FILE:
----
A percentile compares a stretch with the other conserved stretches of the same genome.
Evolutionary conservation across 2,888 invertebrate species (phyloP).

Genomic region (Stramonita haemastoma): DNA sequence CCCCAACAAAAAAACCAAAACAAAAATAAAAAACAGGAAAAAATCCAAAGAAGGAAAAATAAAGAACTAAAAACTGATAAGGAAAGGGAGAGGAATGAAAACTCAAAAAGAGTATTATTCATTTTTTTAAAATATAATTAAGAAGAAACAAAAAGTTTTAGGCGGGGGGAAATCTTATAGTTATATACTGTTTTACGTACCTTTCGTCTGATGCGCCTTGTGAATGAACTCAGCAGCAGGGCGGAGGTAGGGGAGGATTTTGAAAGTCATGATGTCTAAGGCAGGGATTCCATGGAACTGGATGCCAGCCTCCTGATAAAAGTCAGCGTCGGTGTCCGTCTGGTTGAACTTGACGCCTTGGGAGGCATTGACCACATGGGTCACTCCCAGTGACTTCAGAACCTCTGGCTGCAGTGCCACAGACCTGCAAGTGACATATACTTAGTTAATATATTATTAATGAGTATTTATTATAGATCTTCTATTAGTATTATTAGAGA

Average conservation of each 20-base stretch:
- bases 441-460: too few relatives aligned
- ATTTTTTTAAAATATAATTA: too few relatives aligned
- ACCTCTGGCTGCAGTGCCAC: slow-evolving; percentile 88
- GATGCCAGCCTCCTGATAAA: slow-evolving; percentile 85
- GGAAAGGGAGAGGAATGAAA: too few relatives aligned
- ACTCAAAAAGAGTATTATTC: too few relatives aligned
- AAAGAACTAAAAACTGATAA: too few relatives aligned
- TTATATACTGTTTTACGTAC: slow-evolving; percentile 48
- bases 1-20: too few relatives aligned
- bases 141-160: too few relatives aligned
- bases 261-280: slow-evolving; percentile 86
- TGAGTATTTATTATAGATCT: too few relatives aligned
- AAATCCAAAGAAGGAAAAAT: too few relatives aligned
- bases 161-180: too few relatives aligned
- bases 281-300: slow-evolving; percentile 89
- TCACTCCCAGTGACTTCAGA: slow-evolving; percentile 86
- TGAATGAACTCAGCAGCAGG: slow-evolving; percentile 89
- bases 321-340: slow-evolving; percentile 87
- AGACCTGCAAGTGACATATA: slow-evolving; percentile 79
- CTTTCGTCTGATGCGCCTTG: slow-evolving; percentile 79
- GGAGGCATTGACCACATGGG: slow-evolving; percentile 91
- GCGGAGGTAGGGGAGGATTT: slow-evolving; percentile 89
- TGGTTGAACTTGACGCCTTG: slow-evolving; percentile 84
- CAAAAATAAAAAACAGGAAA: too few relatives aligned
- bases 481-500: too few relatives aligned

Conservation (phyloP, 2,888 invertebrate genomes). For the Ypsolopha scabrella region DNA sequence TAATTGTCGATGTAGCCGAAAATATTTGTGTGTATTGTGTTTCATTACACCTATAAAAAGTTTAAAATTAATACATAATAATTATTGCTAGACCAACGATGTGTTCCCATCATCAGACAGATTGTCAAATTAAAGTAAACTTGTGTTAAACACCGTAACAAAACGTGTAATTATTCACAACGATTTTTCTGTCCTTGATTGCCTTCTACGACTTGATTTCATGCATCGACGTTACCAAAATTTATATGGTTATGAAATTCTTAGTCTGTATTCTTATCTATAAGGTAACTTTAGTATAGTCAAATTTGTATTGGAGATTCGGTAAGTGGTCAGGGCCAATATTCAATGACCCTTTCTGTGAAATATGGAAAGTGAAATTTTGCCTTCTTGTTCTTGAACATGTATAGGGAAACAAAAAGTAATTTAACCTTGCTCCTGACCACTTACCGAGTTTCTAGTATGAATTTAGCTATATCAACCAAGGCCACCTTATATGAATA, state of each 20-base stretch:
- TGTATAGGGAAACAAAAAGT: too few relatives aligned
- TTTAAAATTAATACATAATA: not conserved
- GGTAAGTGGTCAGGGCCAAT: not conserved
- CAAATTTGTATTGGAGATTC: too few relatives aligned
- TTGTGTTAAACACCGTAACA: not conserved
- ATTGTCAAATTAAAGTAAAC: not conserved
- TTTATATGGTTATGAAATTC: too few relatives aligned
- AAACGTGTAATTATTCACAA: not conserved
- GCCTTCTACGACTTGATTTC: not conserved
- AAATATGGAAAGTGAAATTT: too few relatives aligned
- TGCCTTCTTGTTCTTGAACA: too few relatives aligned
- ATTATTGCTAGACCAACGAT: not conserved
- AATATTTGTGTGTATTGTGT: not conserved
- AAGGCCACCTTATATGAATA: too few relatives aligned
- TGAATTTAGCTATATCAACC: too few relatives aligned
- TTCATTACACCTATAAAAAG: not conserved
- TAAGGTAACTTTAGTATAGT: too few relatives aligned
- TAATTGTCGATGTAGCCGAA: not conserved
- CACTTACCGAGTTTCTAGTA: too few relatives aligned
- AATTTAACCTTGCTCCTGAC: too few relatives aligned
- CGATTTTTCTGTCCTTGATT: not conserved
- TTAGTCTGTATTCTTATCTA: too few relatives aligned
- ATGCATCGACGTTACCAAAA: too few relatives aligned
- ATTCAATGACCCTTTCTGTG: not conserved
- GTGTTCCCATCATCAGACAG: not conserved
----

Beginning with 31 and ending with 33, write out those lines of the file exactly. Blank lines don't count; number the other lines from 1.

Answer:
- TGTATAGGGAAACAAAAAGT: too few relatives aligned
- TTTAAAATTAATACATAATA: not conserved
- GGTAAGTGGTCAGGGCCAAT: not conserved